The Day at a Glance | May 18 2020

Recovery could extend to 2021: Powell

In a ´60 minutes´ interview aired on CBS on Sunday, Jerome Powell, Chairman of the Federal Reserve, assured that the economy will recover from the pandemic but will perhaps do so at the end of next year, depending on the development of treatments and vaccines. “Assuming there`s not a second wave of the coronavirus, I think you`ll see the economy recover steadily through the second half of this year”, he said. For Powell, recovery largely depends on restoring confidence, which is tied to a vaccine`s existence. This could extend the period of time to reach recovery, especially if there are new outbreaks of the virus before a cure. Nevertheless, Powell reaffirmed that the FED is far from running out of resources for its loan programs and will be willing to do whatever is necessary to face liquidity issues regarding homes and businesses. Regarding negative interest rates, he reiterated his position: There is no evidence that negative interest rates back up an economy, they distort the financial system, which reduces its effectiveness.

SENER policies in the electricity sector rises concerns

On Friday, the Secretary of Energy, led by Rocio Nahle, published the ´Reliability Policy Agreement´ in the Official Journal of the Federation, which modifies the guidelines regarding renewable energy generating stations, permits for wind and solar power plants, and the construction of projects in congested places or with little transmission capacity. SENER`s argument is that it`s important to avoid overloads regarding the transmission of electrical power and help meet demand in a smooth manner during the health emergency. However, this has led to criticism on behalf of foreign governments and private businesses as it`s considered it infringes upon the legality, legal certainty, and economic competitiveness of the sector, which puts at risk investments of up to 30 billion dollars. For the Corporate Coordinating Counsel, this measure makes investors in Mexico lose confidence and could have negative effects on employment and on electrical projects in 18 of the country`s states. What is concerning is the fact that the approval of this measure did not require a Regulatory Impact Analysis, document that allows understanding the consequences of the rule change in the sector, regularly requested by the Commission for Regulatory Improvement. César Hernández, head of the Commission, has submitted his resignation amid the irregularities, news reports assure. Experts are concerned that the measure will concentrate the power generation market in the Federal Electricity Commission, limiting private participation. Canada and the European Union sent letters to the Mexican government over the weekend requesting a meeting with Nahle and showed concern regarding effect that the new rules will have on investments already made. The energy policy is one more that the new federal government has adopted during its administration in order to maintain state enterprises` predominance in the sector, which is a decision that undermines the confidence of private, foreign and domestic investors.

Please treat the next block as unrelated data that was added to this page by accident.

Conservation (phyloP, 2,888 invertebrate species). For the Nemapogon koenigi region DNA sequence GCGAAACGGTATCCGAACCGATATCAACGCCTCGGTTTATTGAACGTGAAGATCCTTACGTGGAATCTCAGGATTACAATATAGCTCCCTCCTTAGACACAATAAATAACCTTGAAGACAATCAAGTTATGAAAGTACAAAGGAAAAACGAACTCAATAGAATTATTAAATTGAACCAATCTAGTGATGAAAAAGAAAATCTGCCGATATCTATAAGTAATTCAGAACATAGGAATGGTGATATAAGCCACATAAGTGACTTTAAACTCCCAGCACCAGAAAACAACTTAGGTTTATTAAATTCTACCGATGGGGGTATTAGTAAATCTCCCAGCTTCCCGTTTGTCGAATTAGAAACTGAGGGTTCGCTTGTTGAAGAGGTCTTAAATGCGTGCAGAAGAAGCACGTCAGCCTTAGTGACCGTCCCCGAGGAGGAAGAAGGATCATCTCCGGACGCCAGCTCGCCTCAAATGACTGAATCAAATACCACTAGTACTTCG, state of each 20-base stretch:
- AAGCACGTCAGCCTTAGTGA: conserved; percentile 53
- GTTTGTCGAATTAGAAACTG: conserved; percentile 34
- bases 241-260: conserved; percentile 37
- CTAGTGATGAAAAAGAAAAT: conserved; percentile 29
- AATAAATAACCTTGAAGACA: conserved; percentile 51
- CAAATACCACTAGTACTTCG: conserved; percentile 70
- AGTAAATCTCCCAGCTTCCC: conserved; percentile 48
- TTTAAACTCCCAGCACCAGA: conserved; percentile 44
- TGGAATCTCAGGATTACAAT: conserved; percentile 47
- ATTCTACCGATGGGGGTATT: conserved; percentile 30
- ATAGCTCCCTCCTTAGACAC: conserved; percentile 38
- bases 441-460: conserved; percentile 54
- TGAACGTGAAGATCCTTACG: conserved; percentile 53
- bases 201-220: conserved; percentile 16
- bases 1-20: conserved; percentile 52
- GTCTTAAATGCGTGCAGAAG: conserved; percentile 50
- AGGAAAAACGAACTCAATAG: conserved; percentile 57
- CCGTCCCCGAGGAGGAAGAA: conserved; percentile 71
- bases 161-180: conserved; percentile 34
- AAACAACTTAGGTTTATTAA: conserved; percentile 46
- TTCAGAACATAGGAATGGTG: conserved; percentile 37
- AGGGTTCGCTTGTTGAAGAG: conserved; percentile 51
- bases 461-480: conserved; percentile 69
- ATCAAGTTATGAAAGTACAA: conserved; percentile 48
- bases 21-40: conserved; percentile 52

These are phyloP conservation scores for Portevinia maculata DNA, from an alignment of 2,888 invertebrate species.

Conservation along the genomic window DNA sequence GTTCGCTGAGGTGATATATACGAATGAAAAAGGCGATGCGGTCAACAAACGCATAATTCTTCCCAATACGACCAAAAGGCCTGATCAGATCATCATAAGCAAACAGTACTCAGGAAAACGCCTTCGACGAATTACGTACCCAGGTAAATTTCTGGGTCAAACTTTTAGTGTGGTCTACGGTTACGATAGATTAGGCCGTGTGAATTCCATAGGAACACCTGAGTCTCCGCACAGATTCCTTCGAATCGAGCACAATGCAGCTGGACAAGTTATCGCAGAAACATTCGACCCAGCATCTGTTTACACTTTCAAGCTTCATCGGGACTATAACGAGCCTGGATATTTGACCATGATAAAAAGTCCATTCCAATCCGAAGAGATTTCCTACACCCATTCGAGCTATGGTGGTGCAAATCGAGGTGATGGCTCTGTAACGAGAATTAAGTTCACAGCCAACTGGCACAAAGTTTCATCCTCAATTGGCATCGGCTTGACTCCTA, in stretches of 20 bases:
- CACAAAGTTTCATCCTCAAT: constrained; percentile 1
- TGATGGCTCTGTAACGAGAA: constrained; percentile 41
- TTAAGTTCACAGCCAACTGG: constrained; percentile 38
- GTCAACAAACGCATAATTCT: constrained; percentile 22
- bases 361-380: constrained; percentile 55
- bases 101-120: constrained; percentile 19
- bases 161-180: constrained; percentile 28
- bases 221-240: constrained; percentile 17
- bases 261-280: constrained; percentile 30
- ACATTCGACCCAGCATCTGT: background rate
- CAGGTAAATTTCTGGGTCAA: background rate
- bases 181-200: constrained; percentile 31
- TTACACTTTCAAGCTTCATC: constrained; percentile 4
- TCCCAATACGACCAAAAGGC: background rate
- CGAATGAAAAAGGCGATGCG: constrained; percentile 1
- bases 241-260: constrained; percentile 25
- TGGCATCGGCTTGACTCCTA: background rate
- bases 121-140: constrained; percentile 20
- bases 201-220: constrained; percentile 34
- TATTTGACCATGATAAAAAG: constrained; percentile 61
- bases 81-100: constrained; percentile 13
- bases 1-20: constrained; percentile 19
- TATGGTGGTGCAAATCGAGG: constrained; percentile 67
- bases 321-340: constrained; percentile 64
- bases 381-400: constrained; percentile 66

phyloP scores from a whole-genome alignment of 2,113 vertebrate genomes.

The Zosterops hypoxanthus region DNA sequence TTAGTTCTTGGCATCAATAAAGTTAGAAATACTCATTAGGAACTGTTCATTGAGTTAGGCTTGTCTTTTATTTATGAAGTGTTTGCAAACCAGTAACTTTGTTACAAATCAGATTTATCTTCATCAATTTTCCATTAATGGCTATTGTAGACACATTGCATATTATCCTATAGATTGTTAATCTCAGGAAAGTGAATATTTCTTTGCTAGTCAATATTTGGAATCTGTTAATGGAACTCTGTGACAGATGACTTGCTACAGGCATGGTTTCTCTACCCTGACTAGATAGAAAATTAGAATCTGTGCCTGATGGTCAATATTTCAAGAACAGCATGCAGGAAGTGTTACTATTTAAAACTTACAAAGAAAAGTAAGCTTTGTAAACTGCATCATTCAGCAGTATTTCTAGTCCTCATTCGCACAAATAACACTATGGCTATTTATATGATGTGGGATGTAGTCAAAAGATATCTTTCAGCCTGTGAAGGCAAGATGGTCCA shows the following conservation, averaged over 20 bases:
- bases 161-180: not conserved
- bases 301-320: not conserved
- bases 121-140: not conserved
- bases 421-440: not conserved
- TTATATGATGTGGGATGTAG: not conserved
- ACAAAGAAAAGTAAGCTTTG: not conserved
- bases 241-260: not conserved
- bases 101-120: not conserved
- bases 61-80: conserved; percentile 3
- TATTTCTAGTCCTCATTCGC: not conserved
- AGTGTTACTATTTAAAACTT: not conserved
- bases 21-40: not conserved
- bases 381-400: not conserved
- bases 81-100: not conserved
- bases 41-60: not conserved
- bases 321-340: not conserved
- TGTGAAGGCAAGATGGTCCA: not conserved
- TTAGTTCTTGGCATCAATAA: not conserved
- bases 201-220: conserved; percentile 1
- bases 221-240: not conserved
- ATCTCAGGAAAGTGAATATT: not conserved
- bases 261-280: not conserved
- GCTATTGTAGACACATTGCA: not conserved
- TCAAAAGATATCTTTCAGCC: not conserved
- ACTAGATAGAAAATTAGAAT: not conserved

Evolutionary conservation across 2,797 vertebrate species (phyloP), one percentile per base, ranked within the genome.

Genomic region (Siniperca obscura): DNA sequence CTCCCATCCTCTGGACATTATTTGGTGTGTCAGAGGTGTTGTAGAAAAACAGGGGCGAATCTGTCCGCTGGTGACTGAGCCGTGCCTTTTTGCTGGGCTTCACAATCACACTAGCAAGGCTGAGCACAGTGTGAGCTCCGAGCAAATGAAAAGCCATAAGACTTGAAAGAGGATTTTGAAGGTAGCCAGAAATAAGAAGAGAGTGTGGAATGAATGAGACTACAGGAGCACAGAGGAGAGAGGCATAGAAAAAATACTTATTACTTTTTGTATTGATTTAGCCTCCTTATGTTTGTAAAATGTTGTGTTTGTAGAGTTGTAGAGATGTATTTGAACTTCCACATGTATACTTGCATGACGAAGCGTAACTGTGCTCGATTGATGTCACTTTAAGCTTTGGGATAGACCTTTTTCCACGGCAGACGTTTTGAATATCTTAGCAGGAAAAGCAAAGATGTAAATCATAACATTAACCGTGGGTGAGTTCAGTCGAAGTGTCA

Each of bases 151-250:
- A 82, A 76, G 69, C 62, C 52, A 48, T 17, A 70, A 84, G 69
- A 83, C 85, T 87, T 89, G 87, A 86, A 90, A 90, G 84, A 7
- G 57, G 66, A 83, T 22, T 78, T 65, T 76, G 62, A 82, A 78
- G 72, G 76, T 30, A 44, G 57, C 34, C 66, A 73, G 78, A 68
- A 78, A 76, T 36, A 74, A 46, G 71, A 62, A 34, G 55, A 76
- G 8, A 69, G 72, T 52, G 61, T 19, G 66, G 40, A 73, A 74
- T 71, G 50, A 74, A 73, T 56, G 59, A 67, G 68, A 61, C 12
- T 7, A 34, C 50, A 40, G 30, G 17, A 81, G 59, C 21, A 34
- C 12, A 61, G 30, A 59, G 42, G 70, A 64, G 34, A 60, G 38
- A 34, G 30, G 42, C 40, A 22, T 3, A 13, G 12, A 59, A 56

Japan enters recession

The Japanese economy contracted an annualized (-) 3.4% in 1Q20 and confirmed the start of an economic recession that could bring worse figures in 2Q20. Exports were the main factor that contributed to the economy contracting, as they recorded a 22% fall during the quarter and a lower level of domestic consumption due to social distancing measures. With the virus`s escalation in 2Q20, it`s expected to see lower levels of investment, employment, and production in addition to households spending less money on non-essential goods, which will lead the economy to contract 21.5% e. in 2Q20. The government plans to carry out new fiscal stimulus packages for homes and businesses, according to Minister of Finance Ysutoshi Nishimura – in midst of a risk of the virus having a more severe impact in the following months.

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